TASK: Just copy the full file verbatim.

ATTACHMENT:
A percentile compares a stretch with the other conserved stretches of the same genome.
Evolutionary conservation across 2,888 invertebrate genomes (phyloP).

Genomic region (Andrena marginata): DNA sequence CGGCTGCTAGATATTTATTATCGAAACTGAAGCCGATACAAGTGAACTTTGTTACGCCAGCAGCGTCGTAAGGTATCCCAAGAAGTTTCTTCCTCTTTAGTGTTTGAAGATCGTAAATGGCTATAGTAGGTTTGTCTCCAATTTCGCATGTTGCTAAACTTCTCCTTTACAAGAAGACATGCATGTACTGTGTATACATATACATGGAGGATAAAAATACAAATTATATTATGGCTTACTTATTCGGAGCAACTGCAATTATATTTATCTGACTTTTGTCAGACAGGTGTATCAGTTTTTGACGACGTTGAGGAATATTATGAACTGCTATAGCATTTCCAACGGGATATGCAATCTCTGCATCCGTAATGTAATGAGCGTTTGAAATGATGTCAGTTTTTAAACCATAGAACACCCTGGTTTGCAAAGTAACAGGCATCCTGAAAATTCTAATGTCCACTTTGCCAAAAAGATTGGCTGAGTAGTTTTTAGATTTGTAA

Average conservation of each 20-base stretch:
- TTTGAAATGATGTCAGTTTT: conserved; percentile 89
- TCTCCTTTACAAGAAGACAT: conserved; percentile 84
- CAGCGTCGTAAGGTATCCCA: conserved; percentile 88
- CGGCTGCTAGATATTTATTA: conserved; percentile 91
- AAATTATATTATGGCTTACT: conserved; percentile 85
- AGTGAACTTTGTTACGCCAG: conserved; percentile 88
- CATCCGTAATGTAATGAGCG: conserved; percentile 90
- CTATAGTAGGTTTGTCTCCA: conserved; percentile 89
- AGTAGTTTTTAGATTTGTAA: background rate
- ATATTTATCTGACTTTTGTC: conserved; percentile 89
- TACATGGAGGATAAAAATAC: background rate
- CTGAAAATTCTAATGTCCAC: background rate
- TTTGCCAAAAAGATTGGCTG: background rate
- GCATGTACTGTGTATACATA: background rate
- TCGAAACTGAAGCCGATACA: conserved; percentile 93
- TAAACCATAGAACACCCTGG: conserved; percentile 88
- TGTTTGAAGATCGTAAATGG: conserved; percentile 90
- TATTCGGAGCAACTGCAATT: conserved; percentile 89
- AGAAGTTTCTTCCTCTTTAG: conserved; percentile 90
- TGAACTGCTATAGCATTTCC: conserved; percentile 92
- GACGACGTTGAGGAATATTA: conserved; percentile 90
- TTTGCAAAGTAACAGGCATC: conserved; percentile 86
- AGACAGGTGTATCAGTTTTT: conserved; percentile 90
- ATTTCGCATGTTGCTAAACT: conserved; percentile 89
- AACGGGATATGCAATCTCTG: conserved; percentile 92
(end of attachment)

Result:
A percentile compares a stretch with the other conserved stretches of the same genome.
Evolutionary conservation across 2,888 invertebrate genomes (phyloP).

Genomic region (Andrena marginata): DNA sequence CGGCTGCTAGATATTTATTATCGAAACTGAAGCCGATACAAGTGAACTTTGTTACGCCAGCAGCGTCGTAAGGTATCCCAAGAAGTTTCTTCCTCTTTAGTGTTTGAAGATCGTAAATGGCTATAGTAGGTTTGTCTCCAATTTCGCATGTTGCTAAACTTCTCCTTTACAAGAAGACATGCATGTACTGTGTATACATATACATGGAGGATAAAAATACAAATTATATTATGGCTTACTTATTCGGAGCAACTGCAATTATATTTATCTGACTTTTGTCAGACAGGTGTATCAGTTTTTGACGACGTTGAGGAATATTATGAACTGCTATAGCATTTCCAACGGGATATGCAATCTCTGCATCCGTAATGTAATGAGCGTTTGAAATGATGTCAGTTTTTAAACCATAGAACACCCTGGTTTGCAAAGTAACAGGCATCCTGAAAATTCTAATGTCCACTTTGCCAAAAAGATTGGCTGAGTAGTTTTTAGATTTGTAA

Average conservation of each 20-base stretch:
- TTTGAAATGATGTCAGTTTT: conserved; percentile 89
- TCTCCTTTACAAGAAGACAT: conserved; percentile 84
- CAGCGTCGTAAGGTATCCCA: conserved; percentile 88
- CGGCTGCTAGATATTTATTA: conserved; percentile 91
- AAATTATATTATGGCTTACT: conserved; percentile 85
- AGTGAACTTTGTTACGCCAG: conserved; percentile 88
- CATCCGTAATGTAATGAGCG: conserved; percentile 90
- CTATAGTAGGTTTGTCTCCA: conserved; percentile 89
- AGTAGTTTTTAGATTTGTAA: background rate
- ATATTTATCTGACTTTTGTC: conserved; percentile 89
- TACATGGAGGATAAAAATAC: background rate
- CTGAAAATTCTAATGTCCAC: background rate
- TTTGCCAAAAAGATTGGCTG: background rate
- GCATGTACTGTGTATACATA: background rate
- TCGAAACTGAAGCCGATACA: conserved; percentile 93
- TAAACCATAGAACACCCTGG: conserved; percentile 88
- TGTTTGAAGATCGTAAATGG: conserved; percentile 90
- TATTCGGAGCAACTGCAATT: conserved; percentile 89
- AGAAGTTTCTTCCTCTTTAG: conserved; percentile 90
- TGAACTGCTATAGCATTTCC: conserved; percentile 92
- GACGACGTTGAGGAATATTA: conserved; percentile 90
- TTTGCAAAGTAACAGGCATC: conserved; percentile 86
- AGACAGGTGTATCAGTTTTT: conserved; percentile 90
- ATTTCGCATGTTGCTAAACT: conserved; percentile 89
- AACGGGATATGCAATCTCTG: conserved; percentile 92